Assessment data will be used by participating institutions in training efforts centered on CI strategic planning and partnership development. Assessment and training activities will culminate in a workshop to be held in conjunction with the NSF EPSCoR National Conference in Portland, Maine, May 22–25, 2022. An open access report, publication and related outreach activities will be made available to share findings and planning and partnership initiatives and opportunities. Check back on the working group site to keep up with our work.
Internet2, CaRCC, and EDUCAUSE are pleased to announce that there is a new version of the Research Computing and Data Capabilities Model (RCD CM) just in time for you to complete your Institutional assessment and contribute to the 2021 RCD CM Community Dataset!
The Research Computing and Data Capabilities Model allows institutions to assess their support for computationally- and data-intensive research, to identify potential areas for improvement, and to understand how the broader community views Research Computing and Data support.
Have questions about how to get started with the Research Computing and Data Capabilities Model? Or are you already working with it and just want to discuss the process, or a particular aspect of the assessment tool? Join working group members and your colleagues in the community at one of our upcoming Office Hours to get help, ask your questions, and share your experiences!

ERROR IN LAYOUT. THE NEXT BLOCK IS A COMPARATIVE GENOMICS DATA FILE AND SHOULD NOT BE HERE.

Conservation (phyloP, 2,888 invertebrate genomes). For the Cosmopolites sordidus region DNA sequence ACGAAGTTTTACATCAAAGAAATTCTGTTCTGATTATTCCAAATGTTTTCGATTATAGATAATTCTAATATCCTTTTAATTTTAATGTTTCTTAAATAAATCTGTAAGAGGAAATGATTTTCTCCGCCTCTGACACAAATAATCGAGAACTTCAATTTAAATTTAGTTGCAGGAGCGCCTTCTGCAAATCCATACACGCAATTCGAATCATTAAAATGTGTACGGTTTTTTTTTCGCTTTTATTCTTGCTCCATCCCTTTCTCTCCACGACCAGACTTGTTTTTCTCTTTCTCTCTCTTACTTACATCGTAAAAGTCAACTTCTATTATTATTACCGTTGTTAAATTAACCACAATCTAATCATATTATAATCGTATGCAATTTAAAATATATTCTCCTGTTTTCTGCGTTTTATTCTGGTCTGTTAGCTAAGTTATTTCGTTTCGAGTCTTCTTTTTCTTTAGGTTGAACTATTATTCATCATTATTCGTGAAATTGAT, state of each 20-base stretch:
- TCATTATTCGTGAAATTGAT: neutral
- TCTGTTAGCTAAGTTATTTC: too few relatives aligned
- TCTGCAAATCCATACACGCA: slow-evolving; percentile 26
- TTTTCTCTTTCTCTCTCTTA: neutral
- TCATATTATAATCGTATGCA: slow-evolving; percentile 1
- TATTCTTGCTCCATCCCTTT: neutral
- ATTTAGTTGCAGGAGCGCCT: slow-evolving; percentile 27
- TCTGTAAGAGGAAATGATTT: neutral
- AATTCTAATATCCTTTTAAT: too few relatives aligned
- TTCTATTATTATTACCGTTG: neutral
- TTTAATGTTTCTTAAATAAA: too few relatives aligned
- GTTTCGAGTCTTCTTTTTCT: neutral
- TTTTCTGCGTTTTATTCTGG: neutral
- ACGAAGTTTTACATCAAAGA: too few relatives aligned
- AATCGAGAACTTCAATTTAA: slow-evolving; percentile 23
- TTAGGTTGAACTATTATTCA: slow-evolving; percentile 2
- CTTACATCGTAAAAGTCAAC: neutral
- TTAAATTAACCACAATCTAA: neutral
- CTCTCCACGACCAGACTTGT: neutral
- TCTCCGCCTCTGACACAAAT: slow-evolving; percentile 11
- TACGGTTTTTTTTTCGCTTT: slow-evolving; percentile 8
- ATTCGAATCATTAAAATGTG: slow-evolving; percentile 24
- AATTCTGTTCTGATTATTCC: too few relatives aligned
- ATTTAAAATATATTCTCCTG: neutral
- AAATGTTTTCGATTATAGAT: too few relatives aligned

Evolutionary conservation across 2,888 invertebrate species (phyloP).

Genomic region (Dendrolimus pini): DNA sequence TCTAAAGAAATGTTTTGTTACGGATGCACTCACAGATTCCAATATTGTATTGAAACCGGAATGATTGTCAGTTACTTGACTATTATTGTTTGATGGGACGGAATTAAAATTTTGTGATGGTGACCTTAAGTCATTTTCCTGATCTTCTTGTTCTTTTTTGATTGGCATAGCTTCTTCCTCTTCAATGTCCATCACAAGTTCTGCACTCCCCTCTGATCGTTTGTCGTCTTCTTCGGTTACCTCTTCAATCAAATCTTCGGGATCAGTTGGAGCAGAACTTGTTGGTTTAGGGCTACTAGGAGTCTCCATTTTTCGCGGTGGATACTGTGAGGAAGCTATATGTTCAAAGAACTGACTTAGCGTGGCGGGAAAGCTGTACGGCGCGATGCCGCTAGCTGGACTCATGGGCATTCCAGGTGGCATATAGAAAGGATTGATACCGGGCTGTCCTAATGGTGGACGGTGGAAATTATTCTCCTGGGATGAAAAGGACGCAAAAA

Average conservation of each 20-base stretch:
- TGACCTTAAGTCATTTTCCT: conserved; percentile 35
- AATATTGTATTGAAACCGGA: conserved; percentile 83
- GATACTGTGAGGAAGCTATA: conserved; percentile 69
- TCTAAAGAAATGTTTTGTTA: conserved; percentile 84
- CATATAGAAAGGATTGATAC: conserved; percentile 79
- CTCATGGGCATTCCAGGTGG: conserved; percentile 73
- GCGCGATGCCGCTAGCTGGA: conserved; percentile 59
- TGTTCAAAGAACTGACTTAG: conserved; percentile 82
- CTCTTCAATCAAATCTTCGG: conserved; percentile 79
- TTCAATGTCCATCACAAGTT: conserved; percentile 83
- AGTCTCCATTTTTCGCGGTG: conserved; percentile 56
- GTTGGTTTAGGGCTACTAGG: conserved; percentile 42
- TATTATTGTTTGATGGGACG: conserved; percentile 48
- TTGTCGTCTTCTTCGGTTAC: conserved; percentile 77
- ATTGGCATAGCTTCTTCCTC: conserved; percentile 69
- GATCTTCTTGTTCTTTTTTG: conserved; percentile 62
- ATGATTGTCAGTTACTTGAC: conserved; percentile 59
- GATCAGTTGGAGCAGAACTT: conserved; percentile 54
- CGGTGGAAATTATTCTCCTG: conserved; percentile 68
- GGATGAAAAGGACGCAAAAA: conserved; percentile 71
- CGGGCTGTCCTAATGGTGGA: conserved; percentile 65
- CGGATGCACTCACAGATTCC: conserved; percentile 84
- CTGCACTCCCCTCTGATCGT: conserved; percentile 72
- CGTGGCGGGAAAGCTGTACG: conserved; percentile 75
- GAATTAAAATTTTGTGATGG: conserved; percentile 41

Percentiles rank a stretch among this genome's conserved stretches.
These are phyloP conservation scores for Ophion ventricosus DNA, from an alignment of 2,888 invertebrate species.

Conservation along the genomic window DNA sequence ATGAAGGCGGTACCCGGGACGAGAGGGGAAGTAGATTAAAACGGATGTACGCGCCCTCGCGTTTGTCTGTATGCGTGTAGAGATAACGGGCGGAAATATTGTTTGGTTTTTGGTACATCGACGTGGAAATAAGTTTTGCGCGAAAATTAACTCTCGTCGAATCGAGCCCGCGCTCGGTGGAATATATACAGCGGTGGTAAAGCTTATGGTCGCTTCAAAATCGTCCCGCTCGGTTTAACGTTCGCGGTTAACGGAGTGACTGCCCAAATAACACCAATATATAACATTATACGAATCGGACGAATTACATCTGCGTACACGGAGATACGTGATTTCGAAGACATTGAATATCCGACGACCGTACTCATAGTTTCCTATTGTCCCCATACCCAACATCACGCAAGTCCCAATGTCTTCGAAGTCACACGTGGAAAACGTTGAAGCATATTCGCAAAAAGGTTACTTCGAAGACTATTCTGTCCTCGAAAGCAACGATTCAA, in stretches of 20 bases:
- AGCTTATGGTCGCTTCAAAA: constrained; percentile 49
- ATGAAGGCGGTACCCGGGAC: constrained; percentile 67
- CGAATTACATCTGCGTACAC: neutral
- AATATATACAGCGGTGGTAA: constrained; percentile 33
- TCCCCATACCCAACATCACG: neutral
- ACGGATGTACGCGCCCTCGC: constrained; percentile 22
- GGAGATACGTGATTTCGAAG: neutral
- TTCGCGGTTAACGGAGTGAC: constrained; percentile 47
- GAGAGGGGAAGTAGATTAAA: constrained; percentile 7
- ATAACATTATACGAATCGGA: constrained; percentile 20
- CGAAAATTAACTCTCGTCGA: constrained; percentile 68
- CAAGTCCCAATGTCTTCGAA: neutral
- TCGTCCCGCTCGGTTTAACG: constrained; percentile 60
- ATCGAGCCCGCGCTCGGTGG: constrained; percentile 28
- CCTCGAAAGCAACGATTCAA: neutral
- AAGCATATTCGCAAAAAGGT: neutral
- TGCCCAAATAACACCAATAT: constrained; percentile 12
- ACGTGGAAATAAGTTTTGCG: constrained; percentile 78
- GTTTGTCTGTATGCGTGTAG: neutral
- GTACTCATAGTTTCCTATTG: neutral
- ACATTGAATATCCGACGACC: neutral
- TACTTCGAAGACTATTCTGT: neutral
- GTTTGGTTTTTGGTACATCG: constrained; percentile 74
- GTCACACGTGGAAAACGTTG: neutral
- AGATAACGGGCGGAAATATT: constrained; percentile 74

Office Hours for 2021 are scheduled for the:
2nd Wednesdays of each month for 1 hour at 11am ET (new)
4th Tuesday of each month for 1 hour, at 2 pm ET.
Update: We’ve added an extra session on September 14th to help with questions leading up to the 2021 Community Dataset submission deadline (at the end of September).
Those dates are:
July 14 and 27
August 11 and 24
September 8 and 28 plusextra hour on September 14, 2pm ET
The report describes the first Research Computing and Data Capabilities Model Community Dataset, aggregating the assessments of 41 Higher Education Institutions. These assessments were completed using the 1.0 version of the Research Computing and Data Capabilities Model (RCD CM), over a period of several months in the Spring and Summer of 2020. This Community Dataset provides insight into the current state of support for RCD across the community and in a number of key sub-communities. Download it now! (zenodo.org/record/4344057).